We didn't see any Mormon places in SLC, the wife asked me where the Tabernacle was, but I had no idea, we just drove straight through.  Five hundred miles & all that.  I almost didn't make it - the wife saw me swerving a bit on the last leg of the trip, assumed correctly I was on my last leg, & called me & made me talk.  I don't think I fell asleep, but I was feeling like I should close my eyes a bit.

Two things I should mention: the wife wondered about the constant use of the beehive on the state's signs, which I looked up & told her about.  The other is the weird street names - I had heard about the beehive before, Utah is called the Beehive State for pete's sake - every street in SLC is numbered in the hundreds.  As I have just discovered, it is in fact a Mormon thing.

In any event, we made it to Twin Falls all right, & Magda said, "This is the ugliest place we've been to on the trip."  She wasn't talking about the falls or Snake River - we'd take the dogs down to the river once we sneaked the cats in & unpacked, & once we were down there, we found it breathtaking - she meant that the place was all box stores & fast food joints & big trucks.  It reminded her of D/FW I'm sure.

The dogs were very excited & we had a great walk.  I don't understand why I am not tired right now.  We ate more food we brought ("vegan options" is not a phrase commonly found in Idaho, I'd wager) & the wife fell asleep surrounded by hounds & cats & is now snoring like a drunken lumberjack.  Not really, but if you let her know I said that, you can get me into some trouble, which may lead to hilarious shenanigans.

Tomorrow is our longest drive, & we'll get to Portland late.  We traveled there in March, you may or may not know, & we found a place, so we have a home to go to.  It's too freakin' big, but we needed a place that would accept our animals & fortunately we found one.  The weather there is supposed to be very Texas-y - a high of 89 tomorrow & Saturday! - but we'll be there for the weekend & it'll give us time to explore.  Anyway, we found out our furniture & stuff won't arrive till Tuesday.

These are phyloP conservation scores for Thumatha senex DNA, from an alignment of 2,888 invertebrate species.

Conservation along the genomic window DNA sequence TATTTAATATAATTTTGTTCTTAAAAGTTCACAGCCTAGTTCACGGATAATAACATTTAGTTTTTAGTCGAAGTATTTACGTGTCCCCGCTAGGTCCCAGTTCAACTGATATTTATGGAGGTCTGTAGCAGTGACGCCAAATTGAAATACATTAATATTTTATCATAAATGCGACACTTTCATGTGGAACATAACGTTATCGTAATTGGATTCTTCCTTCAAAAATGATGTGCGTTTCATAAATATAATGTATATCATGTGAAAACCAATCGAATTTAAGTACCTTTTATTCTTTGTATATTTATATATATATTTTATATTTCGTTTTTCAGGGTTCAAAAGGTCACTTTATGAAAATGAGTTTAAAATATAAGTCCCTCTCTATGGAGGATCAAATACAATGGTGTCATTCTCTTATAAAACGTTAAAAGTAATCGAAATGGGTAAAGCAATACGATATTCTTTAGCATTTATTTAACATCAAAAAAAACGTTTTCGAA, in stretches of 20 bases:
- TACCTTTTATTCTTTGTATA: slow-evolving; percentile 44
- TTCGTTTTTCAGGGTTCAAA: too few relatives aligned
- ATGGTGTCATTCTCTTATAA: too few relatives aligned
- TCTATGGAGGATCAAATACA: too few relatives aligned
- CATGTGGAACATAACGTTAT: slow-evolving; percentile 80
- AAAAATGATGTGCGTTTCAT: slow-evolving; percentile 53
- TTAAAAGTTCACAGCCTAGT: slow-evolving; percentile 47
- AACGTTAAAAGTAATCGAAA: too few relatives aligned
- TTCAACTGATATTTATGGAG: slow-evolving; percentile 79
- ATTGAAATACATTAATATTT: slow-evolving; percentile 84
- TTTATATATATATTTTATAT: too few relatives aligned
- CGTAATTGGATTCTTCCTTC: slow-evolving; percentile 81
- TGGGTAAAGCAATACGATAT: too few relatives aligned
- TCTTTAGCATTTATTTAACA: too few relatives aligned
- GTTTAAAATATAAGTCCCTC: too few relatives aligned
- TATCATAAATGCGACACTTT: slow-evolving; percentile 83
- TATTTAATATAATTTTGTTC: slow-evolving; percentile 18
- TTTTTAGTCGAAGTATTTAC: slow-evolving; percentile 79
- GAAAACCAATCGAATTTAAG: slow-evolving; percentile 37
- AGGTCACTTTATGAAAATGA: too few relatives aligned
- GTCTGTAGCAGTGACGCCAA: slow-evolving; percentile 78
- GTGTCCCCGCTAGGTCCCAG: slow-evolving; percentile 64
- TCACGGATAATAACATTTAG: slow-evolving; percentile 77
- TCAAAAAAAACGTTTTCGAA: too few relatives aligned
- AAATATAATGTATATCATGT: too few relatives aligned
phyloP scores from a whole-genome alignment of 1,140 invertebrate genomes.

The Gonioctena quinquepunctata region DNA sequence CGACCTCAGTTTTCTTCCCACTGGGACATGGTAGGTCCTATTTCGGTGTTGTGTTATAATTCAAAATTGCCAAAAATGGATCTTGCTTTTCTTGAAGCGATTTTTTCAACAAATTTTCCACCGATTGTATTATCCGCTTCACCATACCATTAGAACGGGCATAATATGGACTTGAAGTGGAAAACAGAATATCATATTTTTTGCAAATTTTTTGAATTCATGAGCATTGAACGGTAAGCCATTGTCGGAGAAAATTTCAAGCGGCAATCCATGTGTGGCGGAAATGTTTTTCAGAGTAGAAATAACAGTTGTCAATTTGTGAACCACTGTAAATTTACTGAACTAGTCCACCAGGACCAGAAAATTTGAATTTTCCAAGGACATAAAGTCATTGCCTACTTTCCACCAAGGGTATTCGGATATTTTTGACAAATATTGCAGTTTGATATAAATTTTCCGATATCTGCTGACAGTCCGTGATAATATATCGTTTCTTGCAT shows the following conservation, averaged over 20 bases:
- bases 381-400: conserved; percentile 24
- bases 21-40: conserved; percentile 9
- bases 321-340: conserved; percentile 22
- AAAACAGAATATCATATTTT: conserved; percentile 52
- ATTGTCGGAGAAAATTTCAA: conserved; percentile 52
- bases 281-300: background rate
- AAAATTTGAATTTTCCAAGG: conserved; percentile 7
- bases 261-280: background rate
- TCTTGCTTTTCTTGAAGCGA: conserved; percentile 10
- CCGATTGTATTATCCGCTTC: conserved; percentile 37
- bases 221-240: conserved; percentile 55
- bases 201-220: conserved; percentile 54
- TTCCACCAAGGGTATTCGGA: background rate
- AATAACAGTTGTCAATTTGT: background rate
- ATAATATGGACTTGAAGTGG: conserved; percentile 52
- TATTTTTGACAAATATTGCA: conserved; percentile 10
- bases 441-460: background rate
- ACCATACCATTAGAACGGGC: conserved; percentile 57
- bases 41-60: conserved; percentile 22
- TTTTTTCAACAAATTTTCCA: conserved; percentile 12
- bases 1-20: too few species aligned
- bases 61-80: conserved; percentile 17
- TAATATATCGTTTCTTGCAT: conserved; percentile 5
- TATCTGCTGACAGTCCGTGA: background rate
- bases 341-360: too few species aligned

Speaking of: I hope I haven't bored you too much with this shabby travelogue, but you've been spared another one.  We won't have cable & internet when we arrive, therefore I don't know when I'll be able to write a long, tedious description of what I've been doing.  I'll post something on Facebook but I'm not trying to compose something like this on my phone.  Although I suppose I'll written some novella-length texts in my time.  Which means: we'll see.

Tomorrow, Portland!

Wednesday, May 08, 2019

Moab, Utah

(Main Street in Moab around the last time I was here.  Ain't like that now!  Image from here.)

Moab, Utah, holds a special place in my heart.  I first visited here I believe in 1994 with my friend Lauren.  Our friend Abbie was working as a park ranger at Arches National Park at the time & it seemed a good excuse to come camp & hike.  (I believe Abbie also gave us her reservations at Canyonlands that same trip, so we camped there, too.)  I came back in 1995 & dropped Lauren off - she & I camped for a night I believe, then I went to California, but I picked her up when I returned.

There's simply nothing like the landscape around here.  It's not something one forgets & yet I was surprised how unreal it seems compared to memory.

Moab was a sleepy little town the last time I was here.  No more!  The Main Street is bustling, there are apartments being built on the outskirts of town, there are restaurants & businesses I don't remember seeing the last time I was here - which was twenty-four years ago, mind you.  Wikipedia says Moab in the 1990s had around 4,000 residents, & the current population is over 5,000.  But just walking down the street today, I saw far more tourists than I remember seeing in the 1990s - & far less granola/hippie types.  (It's good to know that they have a community radio station now, though.)